Heat $heets ‘breaks the rules of music’ with debut EP

Squeezing into a small basement like a ’70s game room, the four members of Fredericton rock band Heat $heets conduct a Wednesday evening rehearsal in preparation for the release party of their first EP.

The band’s self-titled EP was released March 5 on local Fredericton label She Said Feck Records. During their release party on March 7, they played alongside fellow locals Marian and The Snorkelers.

Drummer Frank Merrill said having recorded material was necessary for them to move forward.

“We really want to have something we can give people so they can listen to us and create more opportunities for ourselves,” said Merrill.

In the practice space, vocalist Ryan Jennings, a University of New Brunswick forestry graduate, said the group has been working on the record for the past seven months.

Jennings said the band started more than two years ago with himself, Merrill and bassist Alex Fredericks. Keegan Dobbelsteyn made them a quartet, joining them when they began to record as lead guitarist in June 2019.

Heat $heets have been working on their debut EP since June 2019. (Alex Dascalu/AQ)

Dobbelsteyn acted as the sound engineer for the project and said most of the recording happened in a loft above his parents’ garage, where he set up his studio.

The record stands out because it breaks the rules of music by combining analog recording techniques like tape echoes with digital techniques like high pitched bass solos connected to wah petals, creating a sound similar to ’80s shoegaze and psychedelic rock.

Dobbelsteyn said it was a challenge during the recording process but was worth it in the end.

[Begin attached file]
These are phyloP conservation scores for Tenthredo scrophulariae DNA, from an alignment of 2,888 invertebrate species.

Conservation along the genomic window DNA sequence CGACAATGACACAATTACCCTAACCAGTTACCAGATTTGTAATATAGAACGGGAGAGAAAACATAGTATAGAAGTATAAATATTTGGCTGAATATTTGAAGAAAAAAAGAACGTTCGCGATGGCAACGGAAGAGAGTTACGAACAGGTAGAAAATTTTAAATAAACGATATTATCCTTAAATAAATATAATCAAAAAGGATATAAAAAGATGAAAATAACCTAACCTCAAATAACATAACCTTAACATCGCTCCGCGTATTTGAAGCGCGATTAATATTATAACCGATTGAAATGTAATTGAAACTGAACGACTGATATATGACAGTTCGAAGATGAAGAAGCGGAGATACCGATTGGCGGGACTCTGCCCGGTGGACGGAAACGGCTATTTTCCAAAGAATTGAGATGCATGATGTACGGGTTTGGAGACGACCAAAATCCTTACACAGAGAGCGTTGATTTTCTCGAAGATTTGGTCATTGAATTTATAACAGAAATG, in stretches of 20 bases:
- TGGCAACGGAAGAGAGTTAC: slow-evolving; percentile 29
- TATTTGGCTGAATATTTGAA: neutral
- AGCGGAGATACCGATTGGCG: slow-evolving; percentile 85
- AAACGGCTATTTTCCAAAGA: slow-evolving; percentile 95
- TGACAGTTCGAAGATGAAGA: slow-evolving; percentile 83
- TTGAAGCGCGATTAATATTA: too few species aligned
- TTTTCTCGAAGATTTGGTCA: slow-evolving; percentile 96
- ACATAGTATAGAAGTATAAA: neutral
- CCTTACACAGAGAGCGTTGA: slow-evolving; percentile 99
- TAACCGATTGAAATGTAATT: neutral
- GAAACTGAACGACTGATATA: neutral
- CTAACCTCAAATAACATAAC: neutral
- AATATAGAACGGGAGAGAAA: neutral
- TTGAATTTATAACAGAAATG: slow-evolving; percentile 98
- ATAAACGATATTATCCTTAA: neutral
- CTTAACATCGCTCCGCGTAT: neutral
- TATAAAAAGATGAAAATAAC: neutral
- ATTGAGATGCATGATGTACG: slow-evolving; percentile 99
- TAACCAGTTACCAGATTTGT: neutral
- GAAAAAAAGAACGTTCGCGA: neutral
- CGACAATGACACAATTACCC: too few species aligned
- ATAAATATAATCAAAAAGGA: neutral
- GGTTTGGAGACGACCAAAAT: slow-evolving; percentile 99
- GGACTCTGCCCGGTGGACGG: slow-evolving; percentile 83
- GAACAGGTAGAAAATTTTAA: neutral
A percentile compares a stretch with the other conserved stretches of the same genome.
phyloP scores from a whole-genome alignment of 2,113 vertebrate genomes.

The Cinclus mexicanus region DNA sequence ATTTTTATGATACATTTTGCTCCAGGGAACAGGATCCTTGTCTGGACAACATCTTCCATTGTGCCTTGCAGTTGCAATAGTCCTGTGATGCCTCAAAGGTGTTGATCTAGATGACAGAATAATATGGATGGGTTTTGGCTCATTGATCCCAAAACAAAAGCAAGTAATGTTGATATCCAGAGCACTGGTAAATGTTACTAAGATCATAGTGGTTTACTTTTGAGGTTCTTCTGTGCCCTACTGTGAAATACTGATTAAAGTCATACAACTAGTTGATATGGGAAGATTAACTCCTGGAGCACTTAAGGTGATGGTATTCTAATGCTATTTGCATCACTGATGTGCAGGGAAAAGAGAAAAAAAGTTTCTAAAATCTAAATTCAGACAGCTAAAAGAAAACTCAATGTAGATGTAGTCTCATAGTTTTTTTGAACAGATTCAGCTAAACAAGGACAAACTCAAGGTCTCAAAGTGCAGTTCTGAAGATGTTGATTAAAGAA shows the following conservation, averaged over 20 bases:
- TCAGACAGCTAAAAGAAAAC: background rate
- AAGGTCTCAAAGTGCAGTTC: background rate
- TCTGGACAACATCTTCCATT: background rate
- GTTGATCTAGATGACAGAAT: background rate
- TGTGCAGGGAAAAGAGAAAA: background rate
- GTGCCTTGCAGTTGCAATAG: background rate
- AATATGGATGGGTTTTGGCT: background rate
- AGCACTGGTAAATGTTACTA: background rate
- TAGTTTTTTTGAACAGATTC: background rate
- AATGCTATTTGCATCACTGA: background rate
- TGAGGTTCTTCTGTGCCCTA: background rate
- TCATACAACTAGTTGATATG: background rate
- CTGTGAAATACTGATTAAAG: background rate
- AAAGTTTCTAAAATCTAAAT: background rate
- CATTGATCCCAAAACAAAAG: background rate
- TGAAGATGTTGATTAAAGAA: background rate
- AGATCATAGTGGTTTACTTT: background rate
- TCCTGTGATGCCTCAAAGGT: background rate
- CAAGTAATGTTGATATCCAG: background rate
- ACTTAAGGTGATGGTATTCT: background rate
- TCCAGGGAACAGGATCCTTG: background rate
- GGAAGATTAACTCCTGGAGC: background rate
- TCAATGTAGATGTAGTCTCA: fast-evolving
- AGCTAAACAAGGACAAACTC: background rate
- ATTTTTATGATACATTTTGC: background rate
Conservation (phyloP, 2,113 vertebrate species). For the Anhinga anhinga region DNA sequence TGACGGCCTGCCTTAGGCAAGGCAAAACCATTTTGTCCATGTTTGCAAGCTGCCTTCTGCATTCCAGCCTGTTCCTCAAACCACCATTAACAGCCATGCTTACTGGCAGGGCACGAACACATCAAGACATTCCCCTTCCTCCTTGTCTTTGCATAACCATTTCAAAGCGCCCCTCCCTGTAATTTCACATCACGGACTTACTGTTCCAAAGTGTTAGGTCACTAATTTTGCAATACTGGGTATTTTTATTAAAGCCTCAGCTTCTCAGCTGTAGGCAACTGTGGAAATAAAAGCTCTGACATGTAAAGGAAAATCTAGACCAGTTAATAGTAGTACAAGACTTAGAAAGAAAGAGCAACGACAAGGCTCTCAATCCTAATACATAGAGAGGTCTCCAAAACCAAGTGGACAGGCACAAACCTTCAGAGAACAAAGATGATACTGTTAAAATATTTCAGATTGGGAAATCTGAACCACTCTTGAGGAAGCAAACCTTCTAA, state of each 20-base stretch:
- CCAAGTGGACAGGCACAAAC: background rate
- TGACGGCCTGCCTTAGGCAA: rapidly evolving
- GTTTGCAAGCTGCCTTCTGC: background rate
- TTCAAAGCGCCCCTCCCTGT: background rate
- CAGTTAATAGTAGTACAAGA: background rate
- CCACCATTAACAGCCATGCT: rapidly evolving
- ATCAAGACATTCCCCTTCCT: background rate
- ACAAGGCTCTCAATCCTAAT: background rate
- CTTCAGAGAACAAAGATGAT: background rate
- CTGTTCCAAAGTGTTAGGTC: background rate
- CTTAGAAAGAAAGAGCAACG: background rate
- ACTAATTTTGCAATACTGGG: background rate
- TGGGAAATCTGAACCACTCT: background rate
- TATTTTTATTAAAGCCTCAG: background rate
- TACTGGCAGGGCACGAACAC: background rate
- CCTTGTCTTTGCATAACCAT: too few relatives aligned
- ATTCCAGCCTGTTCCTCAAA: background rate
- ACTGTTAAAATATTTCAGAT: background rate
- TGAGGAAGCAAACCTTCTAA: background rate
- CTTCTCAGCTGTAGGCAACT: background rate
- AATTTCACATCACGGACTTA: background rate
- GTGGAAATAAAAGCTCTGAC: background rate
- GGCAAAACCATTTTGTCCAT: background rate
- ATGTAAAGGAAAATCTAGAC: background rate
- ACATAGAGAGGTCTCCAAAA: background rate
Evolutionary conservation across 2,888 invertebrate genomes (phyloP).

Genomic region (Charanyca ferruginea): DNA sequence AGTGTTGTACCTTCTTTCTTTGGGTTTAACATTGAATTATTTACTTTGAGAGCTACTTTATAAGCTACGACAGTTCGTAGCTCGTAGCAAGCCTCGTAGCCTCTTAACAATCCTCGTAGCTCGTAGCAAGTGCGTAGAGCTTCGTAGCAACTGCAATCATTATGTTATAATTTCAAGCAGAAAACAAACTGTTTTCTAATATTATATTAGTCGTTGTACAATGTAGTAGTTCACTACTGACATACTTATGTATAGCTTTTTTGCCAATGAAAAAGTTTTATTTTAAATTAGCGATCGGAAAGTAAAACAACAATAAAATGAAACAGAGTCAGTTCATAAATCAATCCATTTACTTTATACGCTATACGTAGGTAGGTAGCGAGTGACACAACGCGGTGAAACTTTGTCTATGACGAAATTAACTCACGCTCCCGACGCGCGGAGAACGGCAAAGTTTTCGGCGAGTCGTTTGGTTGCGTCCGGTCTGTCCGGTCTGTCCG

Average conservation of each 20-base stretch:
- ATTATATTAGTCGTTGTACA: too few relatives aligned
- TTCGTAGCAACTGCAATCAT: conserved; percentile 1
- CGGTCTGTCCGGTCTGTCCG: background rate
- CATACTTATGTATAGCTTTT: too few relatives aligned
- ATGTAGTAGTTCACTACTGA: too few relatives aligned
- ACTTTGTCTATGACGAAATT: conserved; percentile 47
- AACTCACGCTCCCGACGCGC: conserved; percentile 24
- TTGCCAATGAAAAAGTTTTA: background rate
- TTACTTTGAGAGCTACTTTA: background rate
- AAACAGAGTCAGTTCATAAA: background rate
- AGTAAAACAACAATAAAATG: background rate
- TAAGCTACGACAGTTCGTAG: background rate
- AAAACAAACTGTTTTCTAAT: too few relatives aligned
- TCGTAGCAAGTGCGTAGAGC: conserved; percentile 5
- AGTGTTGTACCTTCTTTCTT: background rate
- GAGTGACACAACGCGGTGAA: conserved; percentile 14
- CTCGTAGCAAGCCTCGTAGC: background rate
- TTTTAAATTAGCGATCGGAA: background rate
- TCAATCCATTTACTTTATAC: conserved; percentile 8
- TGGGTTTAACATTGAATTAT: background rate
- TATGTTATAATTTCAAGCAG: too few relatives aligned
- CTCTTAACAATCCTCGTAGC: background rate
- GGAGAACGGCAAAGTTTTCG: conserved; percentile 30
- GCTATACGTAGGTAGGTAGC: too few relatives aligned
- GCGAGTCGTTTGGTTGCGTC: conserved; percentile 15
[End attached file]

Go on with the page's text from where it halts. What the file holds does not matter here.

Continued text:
“Mixing the album was like mixing a lot of really modern sounds that this band tends to make with a lot of older production ideas and trying to kind of marry the two,” Dobbelsteyn said.

Jennings said most of the tracks on the EP came from jam sessions the band would have at practice.

“We’d always record the jam sessions and more often than not, certain ideas would cycle back through, or variations of it,” said Jennings.

“Those ones that kept on coming back eventually turned into songs that became more structured.”

Jennings said they attracted the attention of She Said Feck Records after Kate Butler, owner and operator of the label, first heard the band playing at a local gig.

Butler said she was drawn to them instantly.

“These guys had something that was different … And I wanted to work with them from the start because that’s my favourite kind of artist to work with, when they’re in the beginnings,” said Butler.

“They didn’t have that traditional new rock band sound, and they’ve been playing already for a couple of years, so they were established with each other and had a great relationship with each other.”

The band’s release party also marked the two-year anniversary of Butler’s label.

Besides the sound of the album, one thing that also stands out is its minimalistic cover art. The photo is of a brown racing horse against a pink, evening sky with the name Heat $heets shaved into the side of the neck.

The horse belongs to Jennings’ father, who trimmed and fitted shoes for horses’ hooves. He said he wanted to use the horse for the cover to represent pursuing passion.

“My dad was always a farrier and working with horse racing in Atlantic Canada, there’s not a whole lot of money in that, but it’s just like a passion,” said Jennings.

“It was like, kind of a lifestyle, so it just coincides with what we were trying to do.”

Bassist Alex Fredericks echoed that it represents the mentality of the working man.

“The mentality of where we’re working on a craft where you’re not necessarily the richest person or whatever, you know, but you love what you do and you’re passionate about it.”

Overall, Jennings said listeners should listen to the EP with an open mind, and he hopes they will leave with one as well.

He said while they aren’t releasing any physical copies right now, the EP is available on streaming platforms.

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